The keycaps are made out of plastic, with a slightly rounded bottom shape, and a soft-touch finish. Lenovo also went with a dark-grey color for the keycaps, as opposed to the black keycaps used in the past, and they’re better at hiding finger oil over time.
The typing experience is alright. The feedback is a little shallow and mushy, and the keypress is only 1 mm deep, so this will require time to get used to. However, I actually got along well with it during my time with the laptop, as it proved fast, accurate, and reliable. I am used to this sort of shallow feedback from my old XPS ultrabook, though, so there’s a fair chance some of you might not like it as much.
The keys are also backlit, with two brightness levels to choose from. The LEDs are bright and fairly uniform. Lenovo also throws in companion LED indicators for Caps Lock and FnLock. The illumination never times out, though, so you need to manually switch off the keys when needed, with Fn + Space.
The clickpad is rather small, but fully utilizes the available space on the armrest. It’s a plastic surface and worked fine with daily swipes and gestures. However, Lenovo could have made this sturdier, as the surface feels somewhat flimsy and rattles with taps, and the physical clicks are clunky.
As for biometrics, there’s no finger sensor on this laptop, but the camera at the top includes IR functionality and worked well with Windows Hello.
There’s a 13.3-inch 16:10 panel on this Slim 7i carbon series, available in either a matte non-touch variant or a touch glossy alternative. Both use the same IPS QHD+ 2560 x 1600px 90Hz panel. We got the matte option on our unit, but the touch model is the default option on the US market.
This Lenovo-branded panel here is alright for everyday use, by today’s standards, with sharp image quality, fair brightness, good blacks, and good contrast.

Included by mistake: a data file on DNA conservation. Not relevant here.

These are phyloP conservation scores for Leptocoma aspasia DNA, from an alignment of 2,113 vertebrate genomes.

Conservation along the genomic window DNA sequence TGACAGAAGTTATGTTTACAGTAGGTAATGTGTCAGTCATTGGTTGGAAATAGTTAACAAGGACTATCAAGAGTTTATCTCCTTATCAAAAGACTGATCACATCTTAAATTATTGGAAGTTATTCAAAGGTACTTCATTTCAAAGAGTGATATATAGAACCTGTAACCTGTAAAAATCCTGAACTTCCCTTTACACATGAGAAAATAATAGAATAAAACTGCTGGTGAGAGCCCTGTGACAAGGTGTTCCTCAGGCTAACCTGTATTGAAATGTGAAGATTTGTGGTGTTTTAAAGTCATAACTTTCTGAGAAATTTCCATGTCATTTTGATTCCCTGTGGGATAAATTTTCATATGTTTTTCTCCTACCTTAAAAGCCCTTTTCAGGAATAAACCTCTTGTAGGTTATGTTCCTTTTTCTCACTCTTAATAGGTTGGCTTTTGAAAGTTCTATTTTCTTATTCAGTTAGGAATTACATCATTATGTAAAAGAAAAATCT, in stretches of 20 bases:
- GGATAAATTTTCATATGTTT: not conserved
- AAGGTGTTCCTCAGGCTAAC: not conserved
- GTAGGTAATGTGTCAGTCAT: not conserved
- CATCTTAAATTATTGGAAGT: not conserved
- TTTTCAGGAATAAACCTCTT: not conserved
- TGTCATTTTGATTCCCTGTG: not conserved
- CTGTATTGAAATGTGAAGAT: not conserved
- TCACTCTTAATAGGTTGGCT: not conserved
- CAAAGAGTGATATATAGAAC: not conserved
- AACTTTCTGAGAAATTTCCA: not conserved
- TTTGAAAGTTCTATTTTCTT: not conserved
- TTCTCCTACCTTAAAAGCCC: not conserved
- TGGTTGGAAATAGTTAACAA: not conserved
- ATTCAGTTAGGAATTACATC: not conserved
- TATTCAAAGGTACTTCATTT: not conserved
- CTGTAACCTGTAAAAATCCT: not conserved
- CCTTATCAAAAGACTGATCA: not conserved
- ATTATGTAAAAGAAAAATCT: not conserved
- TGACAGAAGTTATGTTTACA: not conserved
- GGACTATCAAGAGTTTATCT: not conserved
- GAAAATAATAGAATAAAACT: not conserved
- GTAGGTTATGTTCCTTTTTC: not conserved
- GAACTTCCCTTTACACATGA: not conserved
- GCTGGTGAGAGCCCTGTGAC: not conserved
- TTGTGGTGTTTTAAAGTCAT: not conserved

However, this is not very bright, so it will struggle in brightly-lit environments (especially in the touch version, with the added glass glare), and is only standard-gamut at 100% SRGB coverage, so the colors aren’t as rich as on some of the other options available today, especially the OLED laptops.
Here’s what we got in our tests,
with an X-Rite i1 Display Pro sensor:
Panel HardwareID: Lenovo – (MND307DA1-9);
Coverage: 98.6% sRGB, 69.0% AdobeRGB, 71.3% DCI-P3;
Measured gamma: 2.22;
Max brightness in the middle of the screen: 376.94 cd/m2 on power;
Min brightness in the middle of the screen: 5.33 cd/m2 on power;
Contrast at max brightness: 1302:1;
White point: 6700 K;
Black on max brightness: 0.28 cd/m2;
This panel came well-calibrated out of the box, and proved fairly uniform in color and luminosity. I also haven’t noticed any light bleeding on dark backgrounds.
Hardware and performance
Our test model is a higher-specced configuration of the Lenovo Slim 7i Carbon, with an Intel Core i7-1260P processor, Iris Xe graphics, 16 GB of DDR4-4800 RAM, and 1 TB of fast SSD storage.
Disclaimer: Our review unit is a retail model provided by Lenovo for this review, running on the software available as of early December 2022 (BIOS K2CN33WW, Lenovo Vantage 18.104.22.168). This is a mature product with mature software, so little can change with future software updates.
Spec-wise, this is based on the 2022 Intel 12th-gen Alder Lake Core P hardware platform. The Core i7-1260P is a hybrid design with 4 Performance and 8 Efficiency Cores, as well as 16 combined threads. It runs at around 20W sustained in this slim design, which is alright for this sort of laptop, but not enough to properly showcase the platform’s potential. We’ll get in-depth further down.
Graphics are handled by the Iris Xe chip integrated with the Intel processor. This runs well on the top-power profile, for a slim ultrabook design.
Our configuration also comes with 16 GB of DDR5-4800 memory. The RAM is soldered on the motherboard and non-upgradeable, and 8/16 GB configurations are offered, so make sure to choose the one that best fits your needs.
For storage, Lenovo opted for a top-tier Samsung PM9A1 drive here. This is an excellent performer, and I’m surprised they didn’t opt for something cheaper in this series. It can also be upgraded if needed, as the laptop offers a standard M.2 2280 SSD slot inside.
It is possible to open up this device to get to the internals, and it’s a basic task, as the back panel is held in place by a few Torx screws, all easily accessible. Inside you’ll find the SSD slot and the WiFi module, with everything else being soldered.
As far as the software goes, everything can be controlled through the Lenovo Vantage app, which offers access to the power profiles, keyboard customization options, system updates, battery settings, etc.
There are also three performance/thermal profiles to choose from in Vantage: